[Straits Times, Singapore is indebted to Winsemius: SM, 10 Dec 1996]

Singaporeans insist we owe Lee Kuan Yew but Lee Kuan Yew said he and Singapore owe Winsemius. So in the end, who do we really owe?

More below:

Japanese Occupation

The most significant episode of Singapore history wasn’t 1965 but 1942 when Singapore was plunged into 3 years and 8 months of darkness under the Japanese Occupation. The Japanese massacred 50,000 of our forefathers as described in Lee Kuan Yew’s memoirs:

Dalforce … Put together by John Dalley … brought together Chinese from all walks of life, supporters of Chiang Kai-shek’s nationalist Kuomintang (KMT) and of the Malayan Communist Party (MCP), including notably some 500 communists freed from prison by the British at the eleventh hour. Once armed, the volunteers were sent to hold the ground east of Kranji River on the flank of the 27th Australian Brigade. They fought ferociously. Many died, but so did many Japanese. They made Dalforce a legend, a name synonymous with bravery …

… those picked out at random at the checkpoint … 40 to 50 lorries arrived to collect them. Their hands were tied behind their backs and they were transported to a beach at Tanah Merah Besar, some 10 miles away on the east coast, near Changi Prison. They were made to disembark, tied together, and forced to walk towards the sea. As they did so, Japanese machine-gunners massacred them. Later, to make sure they were dead, each corpse was kicked, bayoneted and abused in other ways … A few survivors miraculous escaped to give this grim account.

The Japanese admitted killing 6,000 young Chinese in that Sook Ching of 18-22 February 1942. After the war, a committee of the Chinese Chamber of Commerce exhumed many graves in Siglap, Punggol and Changi. It estimated the number massacred to be between 50,000 and 100,000 …

If the Japanese were to be in Singapore as my lords and masters for the next few years, and I had not only to avoid trouble but make a living, I would have to learn their language.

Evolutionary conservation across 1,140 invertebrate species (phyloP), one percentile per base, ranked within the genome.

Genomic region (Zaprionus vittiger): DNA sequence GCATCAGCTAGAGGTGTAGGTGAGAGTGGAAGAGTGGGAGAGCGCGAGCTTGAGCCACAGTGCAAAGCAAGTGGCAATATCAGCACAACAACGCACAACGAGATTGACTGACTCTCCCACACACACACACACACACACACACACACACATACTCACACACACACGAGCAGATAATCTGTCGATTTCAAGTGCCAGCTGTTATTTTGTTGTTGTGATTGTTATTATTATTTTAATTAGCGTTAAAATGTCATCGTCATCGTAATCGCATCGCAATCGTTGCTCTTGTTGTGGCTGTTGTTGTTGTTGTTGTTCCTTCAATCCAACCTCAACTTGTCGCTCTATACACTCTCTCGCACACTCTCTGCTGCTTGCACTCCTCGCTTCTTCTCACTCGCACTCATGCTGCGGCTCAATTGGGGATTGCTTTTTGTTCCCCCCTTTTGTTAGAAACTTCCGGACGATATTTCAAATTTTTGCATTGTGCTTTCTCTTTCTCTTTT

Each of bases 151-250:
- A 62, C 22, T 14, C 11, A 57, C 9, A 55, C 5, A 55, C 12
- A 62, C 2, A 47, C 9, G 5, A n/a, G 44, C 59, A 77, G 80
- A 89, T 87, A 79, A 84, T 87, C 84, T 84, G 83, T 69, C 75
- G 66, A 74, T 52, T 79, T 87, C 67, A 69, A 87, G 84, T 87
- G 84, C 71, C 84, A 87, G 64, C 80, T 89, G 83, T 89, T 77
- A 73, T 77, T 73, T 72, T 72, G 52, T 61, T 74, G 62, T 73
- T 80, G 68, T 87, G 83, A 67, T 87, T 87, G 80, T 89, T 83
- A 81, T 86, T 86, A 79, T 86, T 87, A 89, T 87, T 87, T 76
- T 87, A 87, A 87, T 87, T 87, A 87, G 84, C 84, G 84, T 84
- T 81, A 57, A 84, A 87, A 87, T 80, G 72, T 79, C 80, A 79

… Shimoda offered me work in the new world in which the Japanese were now the masters … I got another job … in the kumai or guild that controlled essential foods … I read an advertisement in the Syonan Shimbun inserted by the Japanese information or propaganda department called the Hodobu

… This time it was the Japanese who were on the run … I read dispatches of the stubborn resistance they put up as the British advanced towards Mandalay and down the Arakan coast. I felt certain the British would soon push their way down the Malayan peninsula in the same way, and feared that, with the Japanese fighting to the last man, to the bitter end, with enormous civilian casualties. It was only a matter of time …

I decided it would be better to get out of Singapore while things were still calm, and I could resign from the Hodobu without arousing suspicion over my motives. I applied for leave and went up to the Malaya to reconnoitre Penang and the Cameron Highlands, to find out which was a safer place …

… Had the Japanese stayed on in Singapore and Malaya, they would, within 50 years, have forged a coterie of loyal supporters as they had successfully done in Taiwan …

The only people who had the courage and conviction to stand up to the invaders were the Chinese who joined the Malayan Communist Party and, in smaller numbers, the Kuomintang-led resistance. Both groups were fired by Chinese nationalism, not Malayan patriotism, and were to prove as much a source of trouble to the British in peace as they had been to the Japanese in war …

[The Singapore Story: Memoirs of Lee Kuan Yew]

It’s obvious from Lee Kuan Yew’s accounts that while he recognised what bravery was, he didn’t exhibit bravery and while he recognised bestiality, he didn’t resist bestiality. Throughout Singapore’s hour of need, Lee never thought of fighting for the land of his birth but thought only of self-preservation. He obviously could have escaped into the jungles of Malaya to join the resistance there but preferred to work for the Japanese instead. He planned to leave Singapore only when he knew that the Japanese were about to lose.